LLNL Researchers develop New Class of 3D Printed Metamaterials that Strengthen under Magnetic Fields

3D Printed Metamaterials

Lawrence Livermore National Laboratory (LLNL) researchers are known for continually pioneering research in 3D printing. Now the LLNL researchers have developed and introduced a new class of 3D printed metamaterials which can change their mechanical properties like stiffness when exposed to a magnetic field. This new development will have far reaching implications on applications like next-generation helmets, wearable armour, etc.

3D Printed Metamaterials

3D Printed Metamaterials
Above: LLNL researchers develop 3D-printed New Class of 3D Printed Metamaterials that Strengthen under Magnetic Fields/Image Credit: Lawrence Livermore National Laboratory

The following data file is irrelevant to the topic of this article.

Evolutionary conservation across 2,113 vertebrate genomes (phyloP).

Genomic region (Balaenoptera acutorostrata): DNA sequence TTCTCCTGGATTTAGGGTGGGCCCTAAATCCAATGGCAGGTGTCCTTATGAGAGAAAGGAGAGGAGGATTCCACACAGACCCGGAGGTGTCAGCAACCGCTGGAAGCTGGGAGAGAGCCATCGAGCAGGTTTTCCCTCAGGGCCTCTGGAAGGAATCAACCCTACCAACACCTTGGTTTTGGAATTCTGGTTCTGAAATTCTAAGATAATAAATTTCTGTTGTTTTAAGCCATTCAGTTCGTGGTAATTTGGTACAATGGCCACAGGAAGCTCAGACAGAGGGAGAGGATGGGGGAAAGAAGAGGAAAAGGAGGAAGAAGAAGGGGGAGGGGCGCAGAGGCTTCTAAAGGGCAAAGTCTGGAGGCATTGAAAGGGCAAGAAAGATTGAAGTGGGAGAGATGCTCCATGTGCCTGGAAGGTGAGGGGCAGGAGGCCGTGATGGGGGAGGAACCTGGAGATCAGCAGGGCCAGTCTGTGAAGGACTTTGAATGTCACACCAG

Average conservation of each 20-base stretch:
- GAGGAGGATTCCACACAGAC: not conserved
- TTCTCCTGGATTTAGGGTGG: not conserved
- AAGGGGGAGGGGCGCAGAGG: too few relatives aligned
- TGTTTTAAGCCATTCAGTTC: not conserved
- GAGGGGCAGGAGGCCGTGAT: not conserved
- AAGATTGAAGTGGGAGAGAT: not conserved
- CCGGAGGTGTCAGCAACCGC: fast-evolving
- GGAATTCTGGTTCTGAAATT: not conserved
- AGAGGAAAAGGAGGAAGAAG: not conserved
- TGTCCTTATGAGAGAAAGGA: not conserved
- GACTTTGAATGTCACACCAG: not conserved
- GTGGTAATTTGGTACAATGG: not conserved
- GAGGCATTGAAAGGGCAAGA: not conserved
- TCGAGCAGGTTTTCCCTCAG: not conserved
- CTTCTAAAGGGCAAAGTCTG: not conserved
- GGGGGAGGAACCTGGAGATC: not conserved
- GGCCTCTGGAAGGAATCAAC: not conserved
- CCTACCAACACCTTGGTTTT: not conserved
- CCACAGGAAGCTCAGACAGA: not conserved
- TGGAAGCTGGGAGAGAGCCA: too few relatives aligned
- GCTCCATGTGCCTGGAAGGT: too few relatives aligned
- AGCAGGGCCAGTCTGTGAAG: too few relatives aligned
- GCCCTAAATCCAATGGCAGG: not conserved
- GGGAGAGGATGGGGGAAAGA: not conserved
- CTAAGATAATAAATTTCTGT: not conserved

The 3D printed structure is manually injected with “field-responsive mechanical metamaterials” (FRMMs) into the hollow struts and beams of its lattices. The injected fluid contains ferromagnetic particles which form a chain when exposed to a magnetic field. This chain stiffens the fluid and in turn the entire lattice structure. The response is rapid and happens in less than a second.

This is unlike 4D printing, where the overall structure changes shape. This change takes a considerable time and the mechanical properties also remain the same.